do u ever just make scenarios in your head that will never happen but makes you so happy so you just keep on imagining them
For those of you who don’t understand archaeology, I have made a diagram.
How the fuck does Bill Nye expect this to happen? What do you want to do, force women to enroll in science courses, regardless of whether or not they want to do it? Just for the sake of having “enough” women? Why the fuck do these fractions matter so much? It’s not like people are holding guns to our head and threatening to kill us if we become interested in science.
Maybe, just maybe, a lot of us DON’T FUCKING WANT to be scientists. Is that a crime?
Hi there, princess-munchkin. Female engineering student here.
Bill Nye is not saying that you HAVE to be a scientist, and you are right that no one is holding a gun to my head because I am interested in science, but let me tell you some of the struggles of being a woman in the STEM fields.
1) Because I am a woman, I am not expected these fields. I first fully realized this when I was in high school, on my robotics team. See, although my robotics team was about 50% female, most of the women were part of the “business administration” side of things: finance, marketting, PR, membership, etc. Was this a problem? Absolutely not. But I was there to be an engineer, and specifically, to be the robot programmer. This was met with a lot of hesitation at first from some of the other students (all of whom happened to be male. This is not necessarily a bad thing.) You see, all of the robot programmers before me were guys. Computer programming is just a thing that guys do, or so they thought. Even after I had proved myself to the mentors on the team, many of the students still underestimated my abilities. There were rumors going around that I wouldn’t have been able to program the robot at all if the lead software mentor wasn’t there to help me. This was just flat-out false, but it wasn’t until I won an award for the team that the other students actually saw my merit.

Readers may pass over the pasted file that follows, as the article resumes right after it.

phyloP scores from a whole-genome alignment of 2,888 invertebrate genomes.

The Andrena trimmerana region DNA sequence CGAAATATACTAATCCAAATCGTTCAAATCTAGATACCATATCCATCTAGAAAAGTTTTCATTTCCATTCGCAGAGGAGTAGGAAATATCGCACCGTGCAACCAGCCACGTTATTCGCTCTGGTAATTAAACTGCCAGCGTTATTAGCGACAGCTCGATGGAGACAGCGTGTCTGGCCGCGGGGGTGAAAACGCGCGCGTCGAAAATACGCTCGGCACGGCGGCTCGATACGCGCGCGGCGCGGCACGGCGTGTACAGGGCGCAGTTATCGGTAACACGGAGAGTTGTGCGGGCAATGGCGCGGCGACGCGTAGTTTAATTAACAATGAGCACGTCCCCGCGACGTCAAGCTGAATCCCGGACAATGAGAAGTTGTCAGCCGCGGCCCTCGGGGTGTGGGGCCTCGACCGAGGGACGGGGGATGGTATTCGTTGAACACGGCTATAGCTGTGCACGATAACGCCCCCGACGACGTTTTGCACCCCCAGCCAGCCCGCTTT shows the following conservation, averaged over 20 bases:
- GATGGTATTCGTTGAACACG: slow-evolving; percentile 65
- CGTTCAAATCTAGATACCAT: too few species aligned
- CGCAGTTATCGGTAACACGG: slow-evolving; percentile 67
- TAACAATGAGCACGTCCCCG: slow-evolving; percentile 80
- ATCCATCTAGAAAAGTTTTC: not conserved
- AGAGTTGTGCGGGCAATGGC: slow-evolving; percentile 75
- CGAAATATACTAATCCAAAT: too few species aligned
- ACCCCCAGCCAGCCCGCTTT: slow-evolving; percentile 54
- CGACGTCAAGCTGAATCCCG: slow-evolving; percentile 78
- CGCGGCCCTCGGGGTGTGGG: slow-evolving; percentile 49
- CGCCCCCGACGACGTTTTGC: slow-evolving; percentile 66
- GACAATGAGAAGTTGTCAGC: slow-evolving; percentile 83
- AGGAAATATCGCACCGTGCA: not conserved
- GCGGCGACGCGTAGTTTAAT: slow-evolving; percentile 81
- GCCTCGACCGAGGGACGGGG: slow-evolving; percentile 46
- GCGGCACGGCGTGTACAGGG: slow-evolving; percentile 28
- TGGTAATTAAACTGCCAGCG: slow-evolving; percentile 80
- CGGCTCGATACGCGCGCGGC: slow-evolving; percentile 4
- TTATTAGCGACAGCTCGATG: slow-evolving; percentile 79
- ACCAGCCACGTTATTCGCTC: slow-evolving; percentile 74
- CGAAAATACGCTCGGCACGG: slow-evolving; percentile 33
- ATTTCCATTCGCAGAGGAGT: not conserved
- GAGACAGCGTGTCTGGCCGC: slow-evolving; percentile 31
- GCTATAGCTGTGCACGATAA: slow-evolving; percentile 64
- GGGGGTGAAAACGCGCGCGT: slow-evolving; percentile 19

2) There is not a lot of encouragement for women to go into these fields. I first noticed this when I was in elementary school. I was always interested in math, science, you name it, but many of my teachers and family members pushed that to the side for a long time. When I asked for legos for christmas, I would get ballet slippers. In fact, for a long time, I was training to be a professional dancer. I loved to dance. I loved math more, but no one seemed to notice that about me. It wasn’t until I had a long conversation with one particular teacher in high school that I decided to look into engineering. I had never even considered it as an option before, because no one decided to encourage me to pursue my interest in science. If it hadn’t been for that teacher, I would probably not be at the school I am at right now.
3) For a long time, Engineering/Science/Math WAS a “boys only” club. Let me tell you when some of the top technical schools and societies started letting women in:
- RPI, The oldest tech school in the country, founded in 1824. Started admitting women in 1942 to “replace men called to war.” Campus housing for women wasn’t constructed until 1966.
- Tau Beta Pi, the Engineering Honors Society - Founded in 1885. Started admitting women in 1968.
- Caltech - Currently rated #3 in undergraduate engineering. Founded in 1891. Started admitting women in 1970.
- Georgia Tech - Currently rated #5 in undergraduate engineering. Founded in 1885. Started admitting women in 1952.
Do you see the implications of this? Engineering has been a part of our society since around the late 1800s (in the case of RPI, since the 1820s), but women weren’t even allowed in for the most part until the 1950s, regardless of their merit.